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    @MattThrower IMSoP's right; I was using the American colloquial meaning. I was also using it as a relative term, comparing them to Southwold (population ~1,000) and the other small villages and towns Orwell would have known. I've made an edit to the answer to clear this up.
    – HDE 226868
    Feb 15, 2017 at 14:17

The source cited (The Paradox of George Orwell by Richard Voorhees) gives a simple reason for the choice of this name:

When he was twenty-seven, he took as a pseudonym the name by which he is generally known, Orwell, from a river in Suffolk near which he once lived, and George as a typical English name.

  • 3
    That ... doesn't answer my question. I know he chose his name after the river in Suffolk; my question is why did he choose to name himself after that river?
    – Rand al'Thor
    Feb 15, 2017 at 1:04
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    It...kinda does, but isn't a very strong answer. All the answer really says is that he once lived near that river.
    – Shokhet
    Feb 15, 2017 at 1:07
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    I do agree that HDE's answer is so much better; I just thought that a citation from an Orwell biography might carry a little more weight
    – Shokhet
    Feb 15, 2017 at 1:07

As the questioner implies, I too can't help but think there is more to choosing George Orwell as a pen name than has come to light. To think it arbitrary goes against the grain. Eric Blair never wrote anything arbitrarily. He always placed himself in the writing. His feelings, his history, his ideas and his anger.

The younger George Orwell was supposedly something of a prankster and I wonder if there is an element of "find me if you can" within his pseudonym.

So here is an idea. One that I may get around to exploring one day.

Yes Orwell is after the river.

Could George be after George Gissing his favourite author and his favourite source for ideas.

If, on a map, you look north of the river Orwell there is the village of Gissing.

Is it possible that water flows as a tributary from Gissing to the River Orwell as did ideas from George Gissing to Eric Blair?

I have google mapped it as much as I can and can not see that it does. There is the river Gipping (I so wish this was spelt Gissing) that is a tributary to the river Orwell and does get us closer to the village of Gissing - but I am lost from there.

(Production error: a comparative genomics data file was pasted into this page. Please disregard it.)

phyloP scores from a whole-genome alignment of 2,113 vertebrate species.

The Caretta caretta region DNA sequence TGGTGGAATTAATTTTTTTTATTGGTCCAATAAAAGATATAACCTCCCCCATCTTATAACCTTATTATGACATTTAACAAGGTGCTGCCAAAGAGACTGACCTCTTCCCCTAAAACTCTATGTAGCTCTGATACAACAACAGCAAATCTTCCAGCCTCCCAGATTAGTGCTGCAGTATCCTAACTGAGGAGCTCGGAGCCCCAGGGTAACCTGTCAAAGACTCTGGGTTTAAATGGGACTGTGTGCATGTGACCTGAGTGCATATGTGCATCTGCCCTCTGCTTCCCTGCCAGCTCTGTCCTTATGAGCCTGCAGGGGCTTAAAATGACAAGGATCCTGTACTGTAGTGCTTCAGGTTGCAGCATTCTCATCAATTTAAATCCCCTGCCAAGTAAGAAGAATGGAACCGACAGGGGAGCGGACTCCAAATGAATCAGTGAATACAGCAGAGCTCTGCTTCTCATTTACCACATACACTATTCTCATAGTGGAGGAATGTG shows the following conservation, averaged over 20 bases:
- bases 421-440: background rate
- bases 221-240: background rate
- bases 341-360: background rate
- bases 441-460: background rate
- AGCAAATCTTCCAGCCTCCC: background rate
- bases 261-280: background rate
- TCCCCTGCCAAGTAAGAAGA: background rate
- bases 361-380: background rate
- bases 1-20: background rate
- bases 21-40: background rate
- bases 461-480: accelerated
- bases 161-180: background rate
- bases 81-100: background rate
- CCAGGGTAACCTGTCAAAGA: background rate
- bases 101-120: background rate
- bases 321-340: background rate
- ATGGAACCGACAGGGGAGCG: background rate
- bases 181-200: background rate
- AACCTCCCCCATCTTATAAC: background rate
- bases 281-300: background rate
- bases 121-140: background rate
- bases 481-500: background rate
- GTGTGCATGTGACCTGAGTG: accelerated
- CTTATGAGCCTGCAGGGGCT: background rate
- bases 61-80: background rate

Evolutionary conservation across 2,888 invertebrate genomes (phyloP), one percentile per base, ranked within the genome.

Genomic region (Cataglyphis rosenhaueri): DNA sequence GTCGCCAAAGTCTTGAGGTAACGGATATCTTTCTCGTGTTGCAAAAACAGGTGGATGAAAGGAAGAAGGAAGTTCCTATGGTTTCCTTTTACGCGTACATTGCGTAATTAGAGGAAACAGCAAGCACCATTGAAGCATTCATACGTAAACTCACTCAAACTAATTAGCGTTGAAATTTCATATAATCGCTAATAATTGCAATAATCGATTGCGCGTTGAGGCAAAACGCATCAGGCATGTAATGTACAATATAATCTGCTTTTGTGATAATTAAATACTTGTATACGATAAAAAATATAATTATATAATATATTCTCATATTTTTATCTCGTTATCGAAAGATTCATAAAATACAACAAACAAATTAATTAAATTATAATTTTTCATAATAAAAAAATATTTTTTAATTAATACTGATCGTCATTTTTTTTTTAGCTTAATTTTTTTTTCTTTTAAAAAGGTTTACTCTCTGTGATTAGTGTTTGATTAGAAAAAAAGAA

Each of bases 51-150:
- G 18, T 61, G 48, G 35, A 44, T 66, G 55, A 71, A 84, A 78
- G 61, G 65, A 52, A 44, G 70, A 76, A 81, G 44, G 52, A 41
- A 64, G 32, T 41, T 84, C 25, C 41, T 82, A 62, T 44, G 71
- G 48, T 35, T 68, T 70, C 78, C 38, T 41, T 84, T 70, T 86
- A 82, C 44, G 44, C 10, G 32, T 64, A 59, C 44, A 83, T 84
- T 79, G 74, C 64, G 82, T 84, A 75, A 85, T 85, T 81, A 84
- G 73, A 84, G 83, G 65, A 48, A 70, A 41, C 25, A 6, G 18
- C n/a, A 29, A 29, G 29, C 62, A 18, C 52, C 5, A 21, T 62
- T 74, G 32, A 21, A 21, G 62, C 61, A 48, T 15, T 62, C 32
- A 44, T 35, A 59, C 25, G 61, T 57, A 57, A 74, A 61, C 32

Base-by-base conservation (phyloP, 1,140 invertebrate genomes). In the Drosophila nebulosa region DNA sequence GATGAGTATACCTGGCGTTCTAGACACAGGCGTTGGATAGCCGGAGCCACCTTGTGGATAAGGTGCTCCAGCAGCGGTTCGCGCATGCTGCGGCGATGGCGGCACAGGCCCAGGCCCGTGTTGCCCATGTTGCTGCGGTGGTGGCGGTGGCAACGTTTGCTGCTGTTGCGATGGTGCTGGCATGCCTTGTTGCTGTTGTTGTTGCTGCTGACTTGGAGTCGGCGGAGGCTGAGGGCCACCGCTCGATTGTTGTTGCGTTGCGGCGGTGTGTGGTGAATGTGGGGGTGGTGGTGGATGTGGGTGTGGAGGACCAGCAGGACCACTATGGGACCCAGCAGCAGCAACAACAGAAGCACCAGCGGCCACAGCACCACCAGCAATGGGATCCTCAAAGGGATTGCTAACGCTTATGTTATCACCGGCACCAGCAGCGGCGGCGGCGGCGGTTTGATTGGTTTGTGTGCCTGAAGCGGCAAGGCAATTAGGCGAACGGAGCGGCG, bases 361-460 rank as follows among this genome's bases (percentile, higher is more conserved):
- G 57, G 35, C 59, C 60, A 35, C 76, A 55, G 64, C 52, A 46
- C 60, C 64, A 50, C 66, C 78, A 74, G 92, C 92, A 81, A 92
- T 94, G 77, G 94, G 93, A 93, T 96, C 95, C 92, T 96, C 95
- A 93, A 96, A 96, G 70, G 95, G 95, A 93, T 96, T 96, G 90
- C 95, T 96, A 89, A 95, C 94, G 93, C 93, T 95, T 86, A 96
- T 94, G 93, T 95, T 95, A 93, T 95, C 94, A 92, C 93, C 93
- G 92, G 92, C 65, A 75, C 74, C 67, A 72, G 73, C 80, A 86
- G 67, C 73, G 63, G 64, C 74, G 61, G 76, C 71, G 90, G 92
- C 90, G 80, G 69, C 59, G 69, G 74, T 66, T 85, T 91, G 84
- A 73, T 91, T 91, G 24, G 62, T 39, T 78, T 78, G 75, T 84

It needs someone to drive out to the village of Gissing, get their wellies on to see if there is any water tributary from Gissing to Orwell.

Even if there isn't - and Eric Blair knew nothing of the village of Gissing, I like the idea that he would take some relish in my surmise.

  • 1
    Forget Google Maps: for Britain there's the far superior Magic, which has all the info of Ordnance Survey maps but in online, searchable, zoomable form. I had a look around Gissing and couldn't see any river immediately nearby, but you might be able to find something if you want to put more time into it. Interesting theory!
    – Rand al'Thor
    Dec 31, 2020 at 8:44
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    This page says that Orwell is/was the name of a village in Norfolk, which would be even more interesting, but I can only find one in Cambridgeshire. More geography to dig into?
    – Rand al'Thor
    Dec 31, 2020 at 8:47
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    This answer is highly speculative as written. Could you back up any of it with evidence? What makes you think that Orwell was "something of a prankster" as a young man? What makes you think Gissing was Orwell's "favourite author"? (He wrote that "England has produced very few better novelists" than Gissing, but "very few" is not "none".) Dec 31, 2020 at 9:57
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    Hi, Thanks for the comments. Yes very speculative; coupled with wishful thinking. But hey I will one day pay a visit to the village of Gissing and see if I can conjure up anything. it will only ever be conjecture at best. And at worst will be a day out and a small adventure. As to the prankster: there are some tales of him behaving as such. A quick google: mentalfloss.com/article/546150/…' Dec 31, 2020 at 12:01
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    As to the prankster: there are some tales of him behaving as such. A quick google: mentalfloss.com/article/546150/…' . George Gissing I think was his favourite author and he just about said as much - but granted i don't think there is a definitive quote that states "George Gissing is my favourite" . Dec 31, 2020 at 12:13

I thought there was a section in Down & Out when he was on the boat back to the UK when someone asked him the name of the river they were on (which was the Thames?) and he replied (knowing he was not telling the truth) that it was the Orwell. But it is some time since I read the book and would invite corrections to my memory (as I don't have the book at hand).

  • Down & Out is available to read online (Project Gutenberg), and there doesn't seem to be anything like this in the book.
    – Rand al'Thor
    Dec 22, 2021 at 16:51